A federal judge ordered the National Security Agency to cancel plans to destroy phone records collected five years ago, according to court documents filed Monday.
U.S. District Court Judge Jeffrey White, who issued the temporary restraining order in California, is also overseeing two lawsuits that involve the NSA's "Prism" surveillance program leaked by whistleblower Edward Snowden.
White ordered the records be preserved to allow time to decide whether that information is relevant to the pair of lawsuits.
"It is undisputed that the Court would be unable to afford effective relief once the records are destroyed, and therefore the harm to Plaintiffs would be irreparable," White wrote in his two-page ruling.
White set a March 19 hearing to assess whether the order should be extended past that date — but it is at odds with a ruling from the secret federal court that approved the NSA's data collection.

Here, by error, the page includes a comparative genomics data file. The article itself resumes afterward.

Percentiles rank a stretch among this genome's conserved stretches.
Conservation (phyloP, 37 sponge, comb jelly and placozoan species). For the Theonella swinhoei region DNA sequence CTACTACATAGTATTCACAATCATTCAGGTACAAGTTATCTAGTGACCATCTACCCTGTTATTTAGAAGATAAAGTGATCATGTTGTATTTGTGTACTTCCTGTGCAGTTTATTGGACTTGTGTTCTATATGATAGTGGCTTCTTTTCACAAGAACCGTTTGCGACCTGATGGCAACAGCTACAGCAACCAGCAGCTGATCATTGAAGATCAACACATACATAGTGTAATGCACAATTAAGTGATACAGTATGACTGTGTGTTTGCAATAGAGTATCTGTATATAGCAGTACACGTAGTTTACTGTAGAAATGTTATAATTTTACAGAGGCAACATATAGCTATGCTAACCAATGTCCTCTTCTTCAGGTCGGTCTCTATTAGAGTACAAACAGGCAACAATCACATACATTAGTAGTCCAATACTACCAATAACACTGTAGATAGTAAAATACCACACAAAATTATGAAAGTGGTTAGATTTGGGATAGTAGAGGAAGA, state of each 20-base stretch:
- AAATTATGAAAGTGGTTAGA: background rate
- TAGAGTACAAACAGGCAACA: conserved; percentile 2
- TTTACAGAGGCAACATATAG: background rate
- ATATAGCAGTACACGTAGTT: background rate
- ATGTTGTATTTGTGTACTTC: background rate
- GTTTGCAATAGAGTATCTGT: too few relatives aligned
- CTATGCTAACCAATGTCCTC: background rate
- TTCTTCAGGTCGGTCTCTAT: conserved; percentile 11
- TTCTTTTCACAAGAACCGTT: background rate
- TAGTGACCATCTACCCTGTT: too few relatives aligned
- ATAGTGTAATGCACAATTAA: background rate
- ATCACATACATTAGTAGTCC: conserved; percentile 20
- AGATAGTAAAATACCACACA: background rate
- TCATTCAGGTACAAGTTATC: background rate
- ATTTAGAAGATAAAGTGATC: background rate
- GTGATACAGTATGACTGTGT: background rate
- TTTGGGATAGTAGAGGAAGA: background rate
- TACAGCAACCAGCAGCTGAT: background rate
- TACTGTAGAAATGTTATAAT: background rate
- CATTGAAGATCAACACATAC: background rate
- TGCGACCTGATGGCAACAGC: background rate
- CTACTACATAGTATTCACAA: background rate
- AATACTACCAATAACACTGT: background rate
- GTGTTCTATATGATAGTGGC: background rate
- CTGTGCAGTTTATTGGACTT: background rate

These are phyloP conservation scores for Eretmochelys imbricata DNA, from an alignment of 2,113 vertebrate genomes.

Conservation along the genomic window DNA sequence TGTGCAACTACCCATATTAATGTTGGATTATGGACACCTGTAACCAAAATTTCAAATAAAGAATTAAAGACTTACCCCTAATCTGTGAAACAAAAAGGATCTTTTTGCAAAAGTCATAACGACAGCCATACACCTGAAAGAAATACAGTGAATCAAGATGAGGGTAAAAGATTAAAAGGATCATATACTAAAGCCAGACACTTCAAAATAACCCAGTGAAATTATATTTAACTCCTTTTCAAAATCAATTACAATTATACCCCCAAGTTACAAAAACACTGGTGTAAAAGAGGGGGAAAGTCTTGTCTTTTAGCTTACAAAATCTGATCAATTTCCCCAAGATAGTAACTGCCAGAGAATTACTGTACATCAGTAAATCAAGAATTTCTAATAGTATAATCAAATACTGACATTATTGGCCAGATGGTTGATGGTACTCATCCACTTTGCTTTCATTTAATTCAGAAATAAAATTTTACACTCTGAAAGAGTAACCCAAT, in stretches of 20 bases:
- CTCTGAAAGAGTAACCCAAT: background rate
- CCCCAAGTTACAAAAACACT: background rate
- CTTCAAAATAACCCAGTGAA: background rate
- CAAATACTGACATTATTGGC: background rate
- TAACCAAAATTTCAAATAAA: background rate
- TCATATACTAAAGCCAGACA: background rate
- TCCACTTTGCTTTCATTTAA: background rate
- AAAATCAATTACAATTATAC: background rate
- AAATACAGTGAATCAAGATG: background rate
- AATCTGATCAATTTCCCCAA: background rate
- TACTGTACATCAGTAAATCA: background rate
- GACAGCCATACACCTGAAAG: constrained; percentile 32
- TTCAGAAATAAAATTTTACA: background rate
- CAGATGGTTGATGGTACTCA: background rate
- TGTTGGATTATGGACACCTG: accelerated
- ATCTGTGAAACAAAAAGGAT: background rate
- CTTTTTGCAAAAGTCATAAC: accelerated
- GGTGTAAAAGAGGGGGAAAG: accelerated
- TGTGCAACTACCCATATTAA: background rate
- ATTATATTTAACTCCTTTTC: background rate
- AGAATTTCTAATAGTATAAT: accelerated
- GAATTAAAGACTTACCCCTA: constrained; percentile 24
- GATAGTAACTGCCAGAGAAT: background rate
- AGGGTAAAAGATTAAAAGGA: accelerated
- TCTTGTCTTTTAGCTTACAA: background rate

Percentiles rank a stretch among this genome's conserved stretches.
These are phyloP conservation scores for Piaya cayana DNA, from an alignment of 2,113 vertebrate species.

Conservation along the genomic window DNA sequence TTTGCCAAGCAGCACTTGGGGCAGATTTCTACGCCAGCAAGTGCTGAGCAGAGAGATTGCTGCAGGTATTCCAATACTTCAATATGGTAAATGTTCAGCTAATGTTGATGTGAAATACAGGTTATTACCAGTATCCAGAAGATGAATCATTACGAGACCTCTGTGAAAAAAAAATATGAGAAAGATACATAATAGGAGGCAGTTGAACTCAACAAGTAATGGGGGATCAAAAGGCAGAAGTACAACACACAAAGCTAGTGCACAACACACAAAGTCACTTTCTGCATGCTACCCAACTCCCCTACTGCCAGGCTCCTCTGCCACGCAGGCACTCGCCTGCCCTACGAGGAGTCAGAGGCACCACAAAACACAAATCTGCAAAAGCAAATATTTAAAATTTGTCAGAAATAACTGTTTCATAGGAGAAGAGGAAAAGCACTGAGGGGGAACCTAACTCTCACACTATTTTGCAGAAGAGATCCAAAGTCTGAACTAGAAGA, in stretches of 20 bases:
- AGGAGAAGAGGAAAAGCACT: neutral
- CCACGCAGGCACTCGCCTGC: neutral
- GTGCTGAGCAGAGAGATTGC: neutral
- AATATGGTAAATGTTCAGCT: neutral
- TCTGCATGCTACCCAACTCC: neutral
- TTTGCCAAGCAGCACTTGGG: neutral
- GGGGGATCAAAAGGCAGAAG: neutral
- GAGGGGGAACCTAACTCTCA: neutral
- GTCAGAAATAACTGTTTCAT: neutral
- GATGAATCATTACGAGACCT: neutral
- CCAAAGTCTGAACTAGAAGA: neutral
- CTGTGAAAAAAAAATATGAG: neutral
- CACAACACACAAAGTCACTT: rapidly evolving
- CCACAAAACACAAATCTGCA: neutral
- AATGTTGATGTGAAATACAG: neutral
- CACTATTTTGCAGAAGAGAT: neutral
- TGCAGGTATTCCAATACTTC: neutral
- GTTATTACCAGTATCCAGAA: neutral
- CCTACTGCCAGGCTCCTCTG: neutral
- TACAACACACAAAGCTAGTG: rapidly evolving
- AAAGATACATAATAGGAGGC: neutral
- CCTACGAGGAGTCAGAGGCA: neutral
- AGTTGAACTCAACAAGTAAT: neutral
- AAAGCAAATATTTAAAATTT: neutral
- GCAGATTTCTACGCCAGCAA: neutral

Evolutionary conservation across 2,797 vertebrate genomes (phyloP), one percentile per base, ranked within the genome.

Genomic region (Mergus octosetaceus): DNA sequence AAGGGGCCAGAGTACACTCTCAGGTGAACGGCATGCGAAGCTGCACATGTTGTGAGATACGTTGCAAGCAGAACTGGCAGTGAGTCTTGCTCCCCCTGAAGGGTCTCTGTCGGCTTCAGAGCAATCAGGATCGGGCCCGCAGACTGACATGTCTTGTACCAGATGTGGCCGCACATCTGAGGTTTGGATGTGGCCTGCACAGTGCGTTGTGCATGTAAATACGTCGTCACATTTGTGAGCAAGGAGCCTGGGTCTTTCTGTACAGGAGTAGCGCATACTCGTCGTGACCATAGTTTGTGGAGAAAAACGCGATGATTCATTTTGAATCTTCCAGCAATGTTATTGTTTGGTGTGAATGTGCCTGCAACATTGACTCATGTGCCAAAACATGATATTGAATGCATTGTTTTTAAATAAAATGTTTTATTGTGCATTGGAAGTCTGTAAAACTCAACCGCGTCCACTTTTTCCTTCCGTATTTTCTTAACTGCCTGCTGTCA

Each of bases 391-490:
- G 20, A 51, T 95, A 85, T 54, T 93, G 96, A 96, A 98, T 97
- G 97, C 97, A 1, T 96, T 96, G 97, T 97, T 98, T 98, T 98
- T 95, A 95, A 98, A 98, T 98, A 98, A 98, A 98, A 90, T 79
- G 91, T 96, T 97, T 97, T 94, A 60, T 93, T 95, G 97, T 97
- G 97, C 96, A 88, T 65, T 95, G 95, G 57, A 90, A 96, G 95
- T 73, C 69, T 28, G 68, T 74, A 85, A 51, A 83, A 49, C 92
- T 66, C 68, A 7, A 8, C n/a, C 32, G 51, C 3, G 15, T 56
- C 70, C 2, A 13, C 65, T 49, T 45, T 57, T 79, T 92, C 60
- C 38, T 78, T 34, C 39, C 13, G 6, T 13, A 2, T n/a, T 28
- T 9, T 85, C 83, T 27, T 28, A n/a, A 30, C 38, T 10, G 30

That secret court, the Foreign Intelligence Surveillance Court (FISC), requires that records be destroyed after five years in the interest of privacy. On Friday, FISC rejected the government's request to keep the records for a longer period because of the lawsuits pending.
In that ruling on Friday, a FISC judge said halting destruction of the records "would further infringe on the privacy interests of United States persons whose telephone records were acquired in vast numbers and retained by the government to aid in national security investigations."